Resistance to civil unions
Abortion bans
posted by chuckdarwin at 1:01 AM on June 13, 2007


GEEZ what's wrong with you people of america, first I found it dazzling that this thing goes to court in the sixties (not in 1360 but 1960 for God's sake) and now you make a day out of it.

OMG where you're still at??? it's like dark ages out there or what??
posted by zouhair at 2:55 AM on June 13, 2007


Our children will be just as appalled that the bigots of our day forbid same-sex couples from enjoying the legal rights of marriage and equal protection under the law. And at many other things.

Lest we become complacent about transcending bigotry, or anything. America was a hateful place in the bad old days. It's still not a whole lot better for many people.

The "Almighty God" who condones and enjoins bigotry can kiss my ass.
posted by spitbull at 3:39 AM on June 13, 2007


America was a hateful place in the bad old days.

Pretty much everywhere used to be hate-filled, more recently than many people would like to think; many places still are hate-filled. The Enlightenment is a long, slow, fragile global project. And whatever America's past or present sins might be, let's not lose sight of this was something that was wrong with America that was fixed by what is very right with America - the principles of justice enshrined in the Constitution, Which are still a worldwide inspiration however patchily they may get applied in their own country.
posted by WPW at 3:50 AM on June 13, 2007


There must be others I've forgotten about, or never seen - suggestions?

In the Heat of the Night, which is the source of Sidney Poitier's line, "They call me MISTER Tibbs!"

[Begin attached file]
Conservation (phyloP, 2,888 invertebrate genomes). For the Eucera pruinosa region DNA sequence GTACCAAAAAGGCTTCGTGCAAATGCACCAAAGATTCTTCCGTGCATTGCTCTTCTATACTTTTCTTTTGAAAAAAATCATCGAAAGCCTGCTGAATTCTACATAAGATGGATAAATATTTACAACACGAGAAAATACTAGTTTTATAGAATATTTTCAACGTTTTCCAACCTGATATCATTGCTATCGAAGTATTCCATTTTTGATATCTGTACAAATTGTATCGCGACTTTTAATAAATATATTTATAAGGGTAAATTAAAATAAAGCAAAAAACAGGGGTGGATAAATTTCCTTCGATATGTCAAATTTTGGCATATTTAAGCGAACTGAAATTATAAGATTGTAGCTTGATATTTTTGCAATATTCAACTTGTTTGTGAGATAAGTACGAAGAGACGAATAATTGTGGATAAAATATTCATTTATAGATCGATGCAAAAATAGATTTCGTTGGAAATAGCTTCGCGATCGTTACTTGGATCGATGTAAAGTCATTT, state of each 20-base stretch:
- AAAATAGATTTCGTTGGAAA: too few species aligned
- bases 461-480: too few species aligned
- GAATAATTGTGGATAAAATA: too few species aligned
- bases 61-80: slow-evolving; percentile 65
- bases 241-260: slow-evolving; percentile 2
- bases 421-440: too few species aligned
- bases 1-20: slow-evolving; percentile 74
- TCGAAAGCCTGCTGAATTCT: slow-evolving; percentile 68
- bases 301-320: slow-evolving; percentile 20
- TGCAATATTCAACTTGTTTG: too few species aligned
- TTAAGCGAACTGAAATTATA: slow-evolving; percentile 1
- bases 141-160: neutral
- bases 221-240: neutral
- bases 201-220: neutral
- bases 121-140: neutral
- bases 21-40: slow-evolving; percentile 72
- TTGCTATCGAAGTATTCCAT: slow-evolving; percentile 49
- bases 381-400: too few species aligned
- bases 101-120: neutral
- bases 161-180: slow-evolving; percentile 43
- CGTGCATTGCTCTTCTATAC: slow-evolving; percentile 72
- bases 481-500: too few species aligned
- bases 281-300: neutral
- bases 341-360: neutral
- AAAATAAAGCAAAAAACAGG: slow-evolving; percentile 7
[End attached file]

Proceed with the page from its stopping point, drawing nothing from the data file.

That was also the title of the sequel (and I just found out there was a second sequel).
posted by kirkaracha at 5:43 AM on June 13, 2007 [1 favorite]


Marriage and kids would have been an issue, assuming she had stayed with the white boyfriend, but I would hope advancing age and the prospect of grandchildren had a mellowing effect on the old man.

I think it tends to. My grandfather refused to see me for the first few years after I was born, then he gave in one day and discovered I was his awesomest grandkid. And now I have a boyfriend of a different color! Yay! Hybrid vigor for all!
posted by dame at 6:54 AM on June 13, 2007


[a few comments removed - please consider the metatalk thread before you start hurling off-topic invectives in this one]
posted by jessamyn at 7:45 AM on June 13, 2007


Thank you, caddis for posting this. I had no idea, but I should have. It's easy to take these things for granted. My wife and I had a very nice dinner last night to celebrate.
posted by Eddie Mars at 7:46 AM on June 13, 2007


Konolia: Your assertion that the Bible was never used to justify segregation or oppose interracial marriage is unmitigated and ignorant bullshit.

"Jerry Falwell Previously Used Bible To Justify Segregation and Criticize Interracial Marriage, Then Apologized. In 1958, Falwell gave a sermon on segregation, stating that "The true Negro does not want integration... He realizes his potential is far better among his own race... It will destroy our race eventually... In one northern city, a pastor friend of mine tells me that a couple of opposite race live next door to his church as man and wife... It boils down to whether we are going to take God's Word as final." He apologized for his comments in a 1988 interview. [Washington Post, 7/24/88]"